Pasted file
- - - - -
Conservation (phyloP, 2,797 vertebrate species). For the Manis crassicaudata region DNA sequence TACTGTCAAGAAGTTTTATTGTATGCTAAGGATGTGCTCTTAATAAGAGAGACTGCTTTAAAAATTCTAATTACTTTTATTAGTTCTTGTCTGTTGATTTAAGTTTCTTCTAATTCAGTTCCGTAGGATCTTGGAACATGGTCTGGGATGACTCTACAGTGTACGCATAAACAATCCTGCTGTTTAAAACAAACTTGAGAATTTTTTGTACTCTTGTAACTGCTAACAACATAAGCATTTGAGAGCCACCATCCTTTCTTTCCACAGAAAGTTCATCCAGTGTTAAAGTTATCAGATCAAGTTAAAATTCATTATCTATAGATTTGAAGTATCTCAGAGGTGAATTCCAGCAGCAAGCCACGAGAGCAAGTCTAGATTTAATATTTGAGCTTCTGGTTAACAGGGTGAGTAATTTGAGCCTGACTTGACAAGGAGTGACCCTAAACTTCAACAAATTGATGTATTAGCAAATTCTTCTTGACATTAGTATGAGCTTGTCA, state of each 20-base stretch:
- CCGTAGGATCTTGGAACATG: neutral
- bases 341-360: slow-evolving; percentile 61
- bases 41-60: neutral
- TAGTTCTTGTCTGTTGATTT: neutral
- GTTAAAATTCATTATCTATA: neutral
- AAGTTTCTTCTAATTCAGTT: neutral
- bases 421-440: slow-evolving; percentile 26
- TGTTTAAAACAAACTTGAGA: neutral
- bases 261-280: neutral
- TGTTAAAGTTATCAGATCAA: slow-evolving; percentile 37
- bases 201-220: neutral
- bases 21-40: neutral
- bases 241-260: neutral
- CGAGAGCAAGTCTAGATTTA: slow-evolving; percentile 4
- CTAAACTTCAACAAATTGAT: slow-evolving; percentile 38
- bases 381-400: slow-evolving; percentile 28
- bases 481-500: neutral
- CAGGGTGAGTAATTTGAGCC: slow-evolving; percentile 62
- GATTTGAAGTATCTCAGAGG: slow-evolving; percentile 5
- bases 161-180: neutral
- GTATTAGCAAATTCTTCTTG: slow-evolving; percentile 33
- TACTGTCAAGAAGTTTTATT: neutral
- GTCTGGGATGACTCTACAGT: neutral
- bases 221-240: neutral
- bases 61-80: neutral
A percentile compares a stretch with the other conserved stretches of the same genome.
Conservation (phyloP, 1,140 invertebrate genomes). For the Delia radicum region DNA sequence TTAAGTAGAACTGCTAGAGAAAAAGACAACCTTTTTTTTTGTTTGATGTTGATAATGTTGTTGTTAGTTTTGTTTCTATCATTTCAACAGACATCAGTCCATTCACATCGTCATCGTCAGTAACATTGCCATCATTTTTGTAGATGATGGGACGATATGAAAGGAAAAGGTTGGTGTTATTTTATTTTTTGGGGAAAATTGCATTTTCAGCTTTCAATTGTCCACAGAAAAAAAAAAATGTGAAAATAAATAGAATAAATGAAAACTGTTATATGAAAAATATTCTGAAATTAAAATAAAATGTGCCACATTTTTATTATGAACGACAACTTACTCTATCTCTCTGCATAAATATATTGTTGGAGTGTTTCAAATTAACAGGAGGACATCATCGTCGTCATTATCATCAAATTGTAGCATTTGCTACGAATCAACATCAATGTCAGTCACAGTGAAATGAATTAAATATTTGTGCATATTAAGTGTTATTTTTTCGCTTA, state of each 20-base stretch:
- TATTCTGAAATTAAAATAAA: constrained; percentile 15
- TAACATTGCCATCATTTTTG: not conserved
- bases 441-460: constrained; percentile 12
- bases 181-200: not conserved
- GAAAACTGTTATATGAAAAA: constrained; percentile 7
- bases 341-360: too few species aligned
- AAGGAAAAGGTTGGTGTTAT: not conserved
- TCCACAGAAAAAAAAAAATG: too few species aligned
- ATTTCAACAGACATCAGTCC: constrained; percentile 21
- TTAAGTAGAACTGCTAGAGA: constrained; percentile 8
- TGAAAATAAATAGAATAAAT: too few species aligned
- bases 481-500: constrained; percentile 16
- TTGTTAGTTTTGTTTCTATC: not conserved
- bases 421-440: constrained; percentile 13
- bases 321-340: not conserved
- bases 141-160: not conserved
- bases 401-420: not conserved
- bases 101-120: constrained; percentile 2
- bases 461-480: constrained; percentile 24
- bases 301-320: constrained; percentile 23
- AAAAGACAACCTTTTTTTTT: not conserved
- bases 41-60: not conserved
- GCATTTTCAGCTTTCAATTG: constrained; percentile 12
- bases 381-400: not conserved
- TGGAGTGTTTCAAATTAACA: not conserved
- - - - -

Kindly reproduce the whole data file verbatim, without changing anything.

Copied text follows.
Conservation (phyloP, 2,797 vertebrate species). For the Manis crassicaudata region DNA sequence TACTGTCAAGAAGTTTTATTGTATGCTAAGGATGTGCTCTTAATAAGAGAGACTGCTTTAAAAATTCTAATTACTTTTATTAGTTCTTGTCTGTTGATTTAAGTTTCTTCTAATTCAGTTCCGTAGGATCTTGGAACATGGTCTGGGATGACTCTACAGTGTACGCATAAACAATCCTGCTGTTTAAAACAAACTTGAGAATTTTTTGTACTCTTGTAACTGCTAACAACATAAGCATTTGAGAGCCACCATCCTTTCTTTCCACAGAAAGTTCATCCAGTGTTAAAGTTATCAGATCAAGTTAAAATTCATTATCTATAGATTTGAAGTATCTCAGAGGTGAATTCCAGCAGCAAGCCACGAGAGCAAGTCTAGATTTAATATTTGAGCTTCTGGTTAACAGGGTGAGTAATTTGAGCCTGACTTGACAAGGAGTGACCCTAAACTTCAACAAATTGATGTATTAGCAAATTCTTCTTGACATTAGTATGAGCTTGTCA, state of each 20-base stretch:
- CCGTAGGATCTTGGAACATG: neutral
- bases 341-360: slow-evolving; percentile 61
- bases 41-60: neutral
- TAGTTCTTGTCTGTTGATTT: neutral
- GTTAAAATTCATTATCTATA: neutral
- AAGTTTCTTCTAATTCAGTT: neutral
- bases 421-440: slow-evolving; percentile 26
- TGTTTAAAACAAACTTGAGA: neutral
- bases 261-280: neutral
- TGTTAAAGTTATCAGATCAA: slow-evolving; percentile 37
- bases 201-220: neutral
- bases 21-40: neutral
- bases 241-260: neutral
- CGAGAGCAAGTCTAGATTTA: slow-evolving; percentile 4
- CTAAACTTCAACAAATTGAT: slow-evolving; percentile 38
- bases 381-400: slow-evolving; percentile 28
- bases 481-500: neutral
- CAGGGTGAGTAATTTGAGCC: slow-evolving; percentile 62
- GATTTGAAGTATCTCAGAGG: slow-evolving; percentile 5
- bases 161-180: neutral
- GTATTAGCAAATTCTTCTTG: slow-evolving; percentile 33
- TACTGTCAAGAAGTTTTATT: neutral
- GTCTGGGATGACTCTACAGT: neutral
- bases 221-240: neutral
- bases 61-80: neutral
A percentile compares a stretch with the other conserved stretches of the same genome.
Conservation (phyloP, 1,140 invertebrate genomes). For the Delia radicum region DNA sequence TTAAGTAGAACTGCTAGAGAAAAAGACAACCTTTTTTTTTGTTTGATGTTGATAATGTTGTTGTTAGTTTTGTTTCTATCATTTCAACAGACATCAGTCCATTCACATCGTCATCGTCAGTAACATTGCCATCATTTTTGTAGATGATGGGACGATATGAAAGGAAAAGGTTGGTGTTATTTTATTTTTTGGGGAAAATTGCATTTTCAGCTTTCAATTGTCCACAGAAAAAAAAAAATGTGAAAATAAATAGAATAAATGAAAACTGTTATATGAAAAATATTCTGAAATTAAAATAAAATGTGCCACATTTTTATTATGAACGACAACTTACTCTATCTCTCTGCATAAATATATTGTTGGAGTGTTTCAAATTAACAGGAGGACATCATCGTCGTCATTATCATCAAATTGTAGCATTTGCTACGAATCAACATCAATGTCAGTCACAGTGAAATGAATTAAATATTTGTGCATATTAAGTGTTATTTTTTCGCTTA, state of each 20-base stretch:
- TATTCTGAAATTAAAATAAA: constrained; percentile 15
- TAACATTGCCATCATTTTTG: not conserved
- bases 441-460: constrained; percentile 12
- bases 181-200: not conserved
- GAAAACTGTTATATGAAAAA: constrained; percentile 7
- bases 341-360: too few species aligned
- AAGGAAAAGGTTGGTGTTAT: not conserved
- TCCACAGAAAAAAAAAAATG: too few species aligned
- ATTTCAACAGACATCAGTCC: constrained; percentile 21
- TTAAGTAGAACTGCTAGAGA: constrained; percentile 8
- TGAAAATAAATAGAATAAAT: too few species aligned
- bases 481-500: constrained; percentile 16
- TTGTTAGTTTTGTTTCTATC: not conserved
- bases 421-440: constrained; percentile 13
- bases 321-340: not conserved
- bases 141-160: not conserved
- bases 401-420: not conserved
- bases 101-120: constrained; percentile 2
- bases 461-480: constrained; percentile 24
- bases 301-320: constrained; percentile 23
- AAAAGACAACCTTTTTTTTT: not conserved
- bases 41-60: not conserved
- GCATTTTCAGCTTTCAATTG: constrained; percentile 12
- bases 381-400: not conserved
- TGGAGTGTTTCAAATTAACA: not conserved